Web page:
Whirlwind Knight has fairly standard fight choreography for 1969. Most of the fight scenes are well staged, but nothing special in terms of how they are filmed or edited. The lone exception is a fight scene in the middle of the film, taking place at night on a roof top. The most immediately striking thing about this scene is the copious reaction shots of the underlings as they get stabbed and slashed, culminating in a montage of bleeding mouths, horrified screams and death rattles. The timing is pretty rough and some of the shots would look better if they were better composed, but this could be a pretty gruesome scene in the hands of a more talented director/editor. The other thing that grabbed my attention was the lighting, which is heavily filtered with blue in the manner of Hong Kong movies from couple decades later. Isolated shots actually look like they could have come from a film made two decades later.

In spite of the rest of the film being statically filmed, under-budgeted, and stiffly acted, this particular scene is quite dynamic and shows a considerable amount of experimentation, just as Pan Lei and Yueh Feng did in their films. Such experimentation didn’t last, sadly. As kung fu movies began to dominate theaters, the camera work eventually began to standardize itself throughout the genre. Some directors still had their trademarks -- Chang Cheh punctuated his fight scenes with close ups and slow motion, usually for blood sprays; Chor Yuen filmed many of his fight scenes in long shots framed by foreground objects -- but by the seventies, fight scenes were always filmed in more or less the same manner. It makes sense, in that the sort of choreography that Hong Kong and Taiwanese film makers were famous for generally looked best when filmed in mid-length shots with minimal editing. But particularly with wuxia films, there are films throughout the seventies and eighties where cinema would have proven far more efficacious as a story telling device than kung fu. That is the reason why wuxia films like The Sword (Patrick Tam, 1980) and Duel to the Death (Ching Siu-Tung, 1983) were so much more effective, and seem so less dated, than some of their kung fu counterparts. While their competitors satisfied themelves with conventional approaches to film making -- often bad film making at that, either for lack of creativity or funding -- Patrick Tam, Tsui Hark, Ching Siu-Tung, Taylor Wong, and others attempted to make actual cinema, and found new methods of filming action sequences that are still emulated to this day.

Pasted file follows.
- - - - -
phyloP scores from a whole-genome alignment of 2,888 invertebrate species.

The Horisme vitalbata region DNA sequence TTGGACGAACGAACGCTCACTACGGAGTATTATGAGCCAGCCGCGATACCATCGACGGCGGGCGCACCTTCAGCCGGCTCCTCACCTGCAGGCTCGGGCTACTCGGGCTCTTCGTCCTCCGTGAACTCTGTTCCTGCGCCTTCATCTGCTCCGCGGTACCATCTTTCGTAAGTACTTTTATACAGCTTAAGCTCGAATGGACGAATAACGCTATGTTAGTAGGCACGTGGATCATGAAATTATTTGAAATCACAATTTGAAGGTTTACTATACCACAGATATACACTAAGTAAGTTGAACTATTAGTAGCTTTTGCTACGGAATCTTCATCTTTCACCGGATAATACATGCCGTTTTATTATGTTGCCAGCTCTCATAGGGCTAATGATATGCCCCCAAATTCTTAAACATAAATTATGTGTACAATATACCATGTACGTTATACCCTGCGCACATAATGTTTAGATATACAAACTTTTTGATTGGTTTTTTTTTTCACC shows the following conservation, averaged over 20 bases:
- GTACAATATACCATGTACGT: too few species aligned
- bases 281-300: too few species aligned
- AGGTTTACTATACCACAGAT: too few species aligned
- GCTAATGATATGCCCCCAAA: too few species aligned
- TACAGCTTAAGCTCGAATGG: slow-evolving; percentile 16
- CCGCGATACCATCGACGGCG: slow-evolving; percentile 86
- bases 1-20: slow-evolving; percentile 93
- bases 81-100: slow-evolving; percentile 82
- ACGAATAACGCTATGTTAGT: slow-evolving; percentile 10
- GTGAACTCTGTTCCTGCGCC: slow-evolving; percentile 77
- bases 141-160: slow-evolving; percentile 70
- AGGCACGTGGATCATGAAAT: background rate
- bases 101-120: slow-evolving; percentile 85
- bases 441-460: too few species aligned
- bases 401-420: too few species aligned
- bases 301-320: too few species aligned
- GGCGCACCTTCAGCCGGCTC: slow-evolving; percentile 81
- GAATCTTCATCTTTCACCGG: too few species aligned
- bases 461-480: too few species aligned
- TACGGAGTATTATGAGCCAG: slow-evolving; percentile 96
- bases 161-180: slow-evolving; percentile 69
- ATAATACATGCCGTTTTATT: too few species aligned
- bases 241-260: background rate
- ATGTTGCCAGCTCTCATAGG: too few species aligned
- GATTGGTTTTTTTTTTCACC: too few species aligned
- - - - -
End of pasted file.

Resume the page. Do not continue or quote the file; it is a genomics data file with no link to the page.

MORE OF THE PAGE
When seeing some of the creativity that went into the Mandarin language wuxia films of this era, it really makes one wonder what the genre might have looked like if the people who made these films didn't have to reinvent the wheel every decade or so.

It was films like Whirlwind Knight about which Stephen Teo stated in Chinese Martial Arts Cinema: The Wuxia Tradition, “there is simply no critical impetus to study them due to long-held perceptions that they are too minor...” Truth be told, I disagree. Whirlwind Knight is no lost classic, but it is a fantastic tool for illustrating the weird evolution of a genre across language, national, and political barriers. Furthermore, it will probably entertain people who already enjoy these older films. It won’t be easy to come by for much longer; if you care, grab a copy before it sinks into obscurity again.